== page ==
Chiro-Picker’s Fresh Pick — Composing the BJ Palmer Mansion

Updated Picker Imageby  Todd Waters, aka “The Chiro-Picker” – SpinalColumnRadio featured blogger

From the moment you walk in, you are overcome by a feeling of heaviness. For the Second Empire structure recognizes no other time than the period it housed its master, Dr. BJ Palmer.

Those that have had the opportunity to visit the BJ Palmer Mansion — which sits on the south end of the block of buildings on Brady Street that make up the Palmer College of Chiropractic in Davenport, Iowa — quickly recognize the richness to our past that this piece of chiropractic history affords.

BJ Palmer Mansion 1920 framed

I’ve been to the mansion twice myself and have attempted to photograph every nook and cranny — an impossible and overwhelming task, because there are just too many fascinating items.

Amidst the amazing collection of antiques, you are drawn to the stimulating color schemes of each room, while your attention is drawn to the giant-sized chess sets in glass cases.  Then you notice the giant tree trunks arising from floor to ceiling, stained in glossy ebony finish.  Carved Elephants make their way around the circumference of the trunks with limbs stretching across the ceiling where an RCA radio dog perches and looks down at you.  Colorful, lit lanterns also hang from these branches, glowing and showing off the same color tapestry of the room.  It truly is an experience.

I find that I can add to this experience when I revisit the mansion through someone else’s eyes, enabling me experience it anew. I’m always curious to see what items of interest capture their eyes. Invariable, we  end up taking photos of the same things, but there are times when someone captures a more artistic or exciting perspective than I had originally witnessed.  And then there are times of pleasant surprise when their lens captures a little statue or treasure that I had completely overlooked.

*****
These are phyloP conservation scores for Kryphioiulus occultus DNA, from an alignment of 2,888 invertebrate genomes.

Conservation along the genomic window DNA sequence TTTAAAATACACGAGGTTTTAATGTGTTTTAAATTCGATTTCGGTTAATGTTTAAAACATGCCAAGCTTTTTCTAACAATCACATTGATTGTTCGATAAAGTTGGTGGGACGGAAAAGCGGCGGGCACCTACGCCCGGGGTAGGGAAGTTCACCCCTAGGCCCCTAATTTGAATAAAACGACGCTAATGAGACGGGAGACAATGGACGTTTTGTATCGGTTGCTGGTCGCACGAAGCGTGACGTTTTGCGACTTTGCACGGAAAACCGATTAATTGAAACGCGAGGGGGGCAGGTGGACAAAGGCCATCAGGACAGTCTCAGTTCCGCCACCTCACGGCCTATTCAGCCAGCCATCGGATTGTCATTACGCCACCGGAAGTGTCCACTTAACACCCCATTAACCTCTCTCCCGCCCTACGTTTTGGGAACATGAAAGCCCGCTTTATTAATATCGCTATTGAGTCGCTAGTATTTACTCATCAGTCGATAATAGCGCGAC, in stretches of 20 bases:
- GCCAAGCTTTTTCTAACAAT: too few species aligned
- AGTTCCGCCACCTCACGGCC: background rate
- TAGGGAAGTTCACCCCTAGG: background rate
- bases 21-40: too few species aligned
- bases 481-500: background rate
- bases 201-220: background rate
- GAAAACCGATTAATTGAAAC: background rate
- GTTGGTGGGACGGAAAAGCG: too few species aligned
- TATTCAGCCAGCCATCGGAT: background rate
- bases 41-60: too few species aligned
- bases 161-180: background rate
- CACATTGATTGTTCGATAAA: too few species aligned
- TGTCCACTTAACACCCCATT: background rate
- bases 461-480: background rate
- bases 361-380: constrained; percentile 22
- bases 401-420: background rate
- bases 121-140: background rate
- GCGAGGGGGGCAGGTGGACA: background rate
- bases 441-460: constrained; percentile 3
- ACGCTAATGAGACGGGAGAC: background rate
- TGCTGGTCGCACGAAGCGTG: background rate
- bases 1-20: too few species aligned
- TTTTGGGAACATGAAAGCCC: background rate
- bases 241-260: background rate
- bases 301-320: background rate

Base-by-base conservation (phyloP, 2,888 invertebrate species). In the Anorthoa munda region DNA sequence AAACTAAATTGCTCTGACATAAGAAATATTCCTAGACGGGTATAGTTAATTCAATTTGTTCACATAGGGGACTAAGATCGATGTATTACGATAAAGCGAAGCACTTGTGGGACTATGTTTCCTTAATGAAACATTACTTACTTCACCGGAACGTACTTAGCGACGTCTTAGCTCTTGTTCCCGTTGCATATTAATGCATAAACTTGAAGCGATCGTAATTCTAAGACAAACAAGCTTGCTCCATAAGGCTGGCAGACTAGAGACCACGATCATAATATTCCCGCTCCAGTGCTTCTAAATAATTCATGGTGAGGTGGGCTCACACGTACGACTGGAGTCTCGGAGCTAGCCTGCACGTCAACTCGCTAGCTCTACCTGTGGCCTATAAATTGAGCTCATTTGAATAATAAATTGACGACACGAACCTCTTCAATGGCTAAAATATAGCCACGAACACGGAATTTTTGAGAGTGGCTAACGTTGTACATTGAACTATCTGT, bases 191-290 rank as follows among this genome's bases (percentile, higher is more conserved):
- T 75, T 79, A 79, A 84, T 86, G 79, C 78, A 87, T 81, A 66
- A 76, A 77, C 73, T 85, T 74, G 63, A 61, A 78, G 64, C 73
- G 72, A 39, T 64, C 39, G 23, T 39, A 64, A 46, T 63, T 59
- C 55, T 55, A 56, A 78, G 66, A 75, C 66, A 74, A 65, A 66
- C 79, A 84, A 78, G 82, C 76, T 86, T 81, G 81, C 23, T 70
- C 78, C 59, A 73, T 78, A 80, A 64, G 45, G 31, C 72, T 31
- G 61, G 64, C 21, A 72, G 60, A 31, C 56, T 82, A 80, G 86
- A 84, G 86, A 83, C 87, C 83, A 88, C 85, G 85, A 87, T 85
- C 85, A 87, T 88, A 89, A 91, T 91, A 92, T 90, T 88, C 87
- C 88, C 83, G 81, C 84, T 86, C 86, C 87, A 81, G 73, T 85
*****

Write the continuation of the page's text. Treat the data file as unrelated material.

In some of my recent Chiro-Picker Fresh Pick articles, I have showcased some lesser-known stories I have collected that tie us to our chiropractic past.  To round out this Fresh Pick Story Series, I recently came across an Australian chiropractor, Dr. Joe Ierano, who uniquely shared his mansion experience in a story… of notes — but not just any notes.  After visiting the Davenport residence, he wanted to express and share the magic of his experience through the notes of musical arrangement.  His original composition entitled Mabel’s Mansion really captures, in my opinion, the wonderment and amusement of the BJ Palmer (and yes, Mabel Palmer) Mansion.

Take a listen to his instrumental offering with the player below (or get it here)  and peruse the great gallery of photos he caught with his lens (here), and see if it brings you back — if you have been so fortunate — to your first visit.  And if you have never been, may it make you feel as though you have.

[The slide show below of the BJ Palmer Mansion is a compilation highlighting photos borrowed from both Todd Waters and Dr. Joe Ierano.  Check out their complete collections by clicking on their names. — TL]

This slideshow requires JavaScript.

When you visit this home that now occupies a spot in the National Register of Historic Places,  you are literally stepping into BJ’s world — experiencing the same sensations as he.  The beautiful, woodwork of the house smells rich with the history it absorbed.  The old woodwork presents a dark and striking silhouette as it is illuminated from the light that beams through the home’s high windows. Personal photographs of BJ, wife Mabel, and son David are abundantly seen throughout the house. Among the photos, you are witness to an array of BJ’s belongings collected from his “round the world” experiences. It is quite astounding. It literally is a plethora of sensory overload, living up to everything I have heard about it.  And yet I can’t help but think, that as amazing as it is, it would be but a mere backdrop if one were in the presence of the colorful man who once occupied it:  the one and only “B.J. of Davenport.”

‘Til next time.  — CP